https://containercrazyct.com/2020/04/08/ants-on-my-agave/

Yesterday, I used the hand-truck (a handy garden tool for container gardeners) to move it to my greenhouse. Actually, my husband helped me. I told him, “Be careful to not damage the spines,” as I walked beside him. He has probably heard me say that every time we have moved that plant! LOL. After 30 years of marriage (side bar: our wedding anniversary is tomorrow), he just doesn’t respond back. He knows how an*l I can be about my plants, but he seems to cherish them almost as much as I do too.

I hosed it all off with a harsh spray of water and looked it over and watched to see if any ants would come out of the bottom of the pot. No signs of that – so I let it sit outside for the evening and will move it in, maybe later today. It could stay outside all the way up to “before” frost but I’m moving it in early.

You may be thinking, oh she has a greenhouse, but remember, I was able to keep this plant inside for years during the winter months – just be sure you give it as much light as possible, and remember to reduce watering greatly.

I barely water this agave in the winter months. You should keep the soil in the pot very dry during the winter months. In fact, I probably give it about a coffee cup size of water maybe once or twice the whole entire winter, if that. And it does just fine. After all chances of frost in the spring time, back outside she goes. One day, I would love to see this agave flower, but that takes years before it occurs.

Ficus elastica (Rubber Tree)

The story behind these tall beauties shown below is I acquired a tray (sounds familiar?) of them when I was offering a container garden workshop focused on houseplants one season.

These rubber tree plants are hardy in zones 8/9-11 but in my zone, are not and must be overwintered indoors. If I had a huge house, I would put these in a nice spot by a window as a houseplant candidate, but there is no room for that in my home. They have grown rather tall.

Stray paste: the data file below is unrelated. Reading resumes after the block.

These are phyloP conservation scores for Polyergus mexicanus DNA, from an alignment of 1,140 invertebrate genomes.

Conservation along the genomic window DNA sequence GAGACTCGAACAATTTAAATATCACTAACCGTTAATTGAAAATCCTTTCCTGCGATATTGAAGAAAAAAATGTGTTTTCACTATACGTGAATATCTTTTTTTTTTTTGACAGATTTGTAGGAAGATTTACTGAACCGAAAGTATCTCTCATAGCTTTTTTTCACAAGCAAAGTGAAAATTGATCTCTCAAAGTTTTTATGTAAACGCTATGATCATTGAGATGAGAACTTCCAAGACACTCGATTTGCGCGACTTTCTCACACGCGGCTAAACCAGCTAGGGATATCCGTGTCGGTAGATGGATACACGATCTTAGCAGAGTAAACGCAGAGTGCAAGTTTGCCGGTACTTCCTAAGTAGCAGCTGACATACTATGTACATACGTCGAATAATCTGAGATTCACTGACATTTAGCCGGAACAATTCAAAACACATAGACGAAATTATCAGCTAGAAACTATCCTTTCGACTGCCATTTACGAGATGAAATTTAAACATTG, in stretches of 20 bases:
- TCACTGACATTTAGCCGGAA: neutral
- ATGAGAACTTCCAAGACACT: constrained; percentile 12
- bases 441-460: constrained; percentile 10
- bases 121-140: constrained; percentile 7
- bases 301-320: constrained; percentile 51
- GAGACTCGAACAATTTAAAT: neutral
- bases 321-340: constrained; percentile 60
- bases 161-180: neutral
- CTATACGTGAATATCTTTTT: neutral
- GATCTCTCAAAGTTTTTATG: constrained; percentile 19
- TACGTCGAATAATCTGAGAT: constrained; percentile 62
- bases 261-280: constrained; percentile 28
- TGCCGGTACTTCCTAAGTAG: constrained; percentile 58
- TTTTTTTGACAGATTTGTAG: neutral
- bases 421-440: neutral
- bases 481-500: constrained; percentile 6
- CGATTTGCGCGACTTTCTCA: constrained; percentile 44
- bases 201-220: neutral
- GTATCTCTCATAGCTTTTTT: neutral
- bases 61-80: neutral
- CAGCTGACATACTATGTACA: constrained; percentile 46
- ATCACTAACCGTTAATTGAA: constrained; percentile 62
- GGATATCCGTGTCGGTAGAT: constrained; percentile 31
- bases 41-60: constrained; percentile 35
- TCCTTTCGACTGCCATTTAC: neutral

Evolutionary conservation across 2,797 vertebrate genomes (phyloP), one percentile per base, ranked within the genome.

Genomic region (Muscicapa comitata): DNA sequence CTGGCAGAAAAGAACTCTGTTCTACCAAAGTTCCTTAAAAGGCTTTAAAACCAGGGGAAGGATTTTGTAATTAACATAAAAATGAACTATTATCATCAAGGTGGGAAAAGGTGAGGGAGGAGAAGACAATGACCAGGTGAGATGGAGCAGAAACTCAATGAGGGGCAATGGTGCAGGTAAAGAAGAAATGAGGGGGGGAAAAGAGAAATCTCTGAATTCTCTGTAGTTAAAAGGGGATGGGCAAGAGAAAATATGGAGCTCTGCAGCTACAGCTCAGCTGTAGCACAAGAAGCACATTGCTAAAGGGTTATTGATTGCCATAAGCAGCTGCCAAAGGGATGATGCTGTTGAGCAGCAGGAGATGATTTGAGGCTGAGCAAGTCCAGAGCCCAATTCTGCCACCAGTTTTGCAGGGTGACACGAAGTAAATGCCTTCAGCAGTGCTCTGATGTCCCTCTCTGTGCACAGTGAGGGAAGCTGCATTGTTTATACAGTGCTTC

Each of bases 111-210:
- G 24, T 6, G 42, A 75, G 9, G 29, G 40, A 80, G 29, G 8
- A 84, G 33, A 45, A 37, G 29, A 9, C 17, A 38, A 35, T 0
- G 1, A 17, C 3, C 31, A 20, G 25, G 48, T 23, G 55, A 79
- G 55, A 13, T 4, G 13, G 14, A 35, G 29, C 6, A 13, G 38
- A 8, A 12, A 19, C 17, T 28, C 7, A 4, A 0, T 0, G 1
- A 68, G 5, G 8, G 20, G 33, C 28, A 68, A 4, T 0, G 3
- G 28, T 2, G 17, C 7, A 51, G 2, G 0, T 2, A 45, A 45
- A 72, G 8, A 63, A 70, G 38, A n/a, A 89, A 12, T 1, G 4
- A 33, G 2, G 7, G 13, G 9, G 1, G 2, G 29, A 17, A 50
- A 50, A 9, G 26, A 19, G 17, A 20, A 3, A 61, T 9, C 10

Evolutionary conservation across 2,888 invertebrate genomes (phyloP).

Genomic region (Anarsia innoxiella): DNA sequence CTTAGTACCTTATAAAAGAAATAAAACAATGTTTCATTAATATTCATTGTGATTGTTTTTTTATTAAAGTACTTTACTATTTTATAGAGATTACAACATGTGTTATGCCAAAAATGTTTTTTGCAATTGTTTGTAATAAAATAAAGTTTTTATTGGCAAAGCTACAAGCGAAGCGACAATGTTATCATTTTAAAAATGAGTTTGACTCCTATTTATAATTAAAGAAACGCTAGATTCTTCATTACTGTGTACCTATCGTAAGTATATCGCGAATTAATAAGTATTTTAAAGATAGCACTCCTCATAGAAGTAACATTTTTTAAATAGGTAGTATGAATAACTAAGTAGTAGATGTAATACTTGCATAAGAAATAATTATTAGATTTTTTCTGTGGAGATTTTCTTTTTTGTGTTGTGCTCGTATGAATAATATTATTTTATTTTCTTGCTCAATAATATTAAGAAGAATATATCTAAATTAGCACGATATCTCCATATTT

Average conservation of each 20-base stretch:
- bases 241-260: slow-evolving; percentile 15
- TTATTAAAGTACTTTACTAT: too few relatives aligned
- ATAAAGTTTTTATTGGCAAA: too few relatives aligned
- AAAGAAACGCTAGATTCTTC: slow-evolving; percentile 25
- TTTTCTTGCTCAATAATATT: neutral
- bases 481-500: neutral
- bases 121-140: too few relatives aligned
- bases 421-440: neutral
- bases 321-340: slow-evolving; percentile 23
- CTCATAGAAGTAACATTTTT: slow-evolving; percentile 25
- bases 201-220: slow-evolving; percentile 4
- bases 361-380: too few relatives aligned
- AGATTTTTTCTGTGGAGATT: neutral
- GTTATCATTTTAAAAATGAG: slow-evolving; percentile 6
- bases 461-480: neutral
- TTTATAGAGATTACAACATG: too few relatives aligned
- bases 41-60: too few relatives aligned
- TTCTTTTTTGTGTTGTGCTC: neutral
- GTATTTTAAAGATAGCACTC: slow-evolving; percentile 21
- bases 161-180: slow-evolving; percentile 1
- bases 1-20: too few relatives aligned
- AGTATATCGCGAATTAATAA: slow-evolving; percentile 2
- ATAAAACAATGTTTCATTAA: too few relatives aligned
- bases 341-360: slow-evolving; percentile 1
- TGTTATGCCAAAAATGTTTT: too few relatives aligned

This plant surprised me. First, if you put it into a bigger pot, it just gets bigger. They grew several feet each year. The one on the left is 5 ft tall from the soil line to the top of the plant and the one on the right is 4 feet tall. I need to learn how to propagate these. I know there is a method to do so via “air layering.” I will have to give this a try in the spring time.

This rubber tree plant has darker foliage, I believe it was called ‘Ruby’ for its cultivar name, but now I don’t remember, and I don’t feel like digging out my log book this morning, but will do so later for my readers. Running out of time is why, so free flow typing this morning!

The large oval deep burgundy leaves on it are just gorgeous and when it pushes out new growth, there is bright red tip from the tip of the stems, which is just lovely. I had no idea, to be honest, what a wonderful container plant these make in the summer time. They like part shade to part sun but I’ve seen them do well in full sun situations also.

Because the red pots would be top heavy with a tall plant like these, I did put a generous amount of gravel in the base. It has sufficient drain holes, but the gravel makes it a heavy pot to move, thus, my hubby helped me with the hand-truck again. I am getting to that age, I need that help! Thank you hubby!

Anyhow, it is just gorgeous. I hosed it all down with a very strong spray of water, and I inspected all the leaves, before moving these two pots in. I found a little round cluster of white tiny insect eggs on one leaf. I pulled that leaf off with a tug. (Note: Ficus trees release a white sap when you do this, pull a leaf off or nick the plant, so I just let it (the sap) run out and it is fine. It will make your hands sticky if you touch it and some people may be allergic to the white sap.)

Then, as a precaution, I decided to spray it with NEEM horticulture oil. Ficus trees can be prone to scale insects, so I thought, I will do this. The NEEM oil, by the way, makes the leaves all nice and shiny. I sprayed it till it runs off a bit and let it air dry before dragging these into the greenhouse. But as a whole, there were no signs of plant damage from insects or critters. The foliage on this plant is big and bold, and I love that, and now the plants are big and bold as well. I can only imagine what they will look like next season outdoors again.

Mangave

I was superbly thrilled when I spotted two Mangave plants at a nursery because I wanted a show-stopper plant for my client’s site. And this is a new hybrid on the scene. It was expensive, but I grabbed the only two available.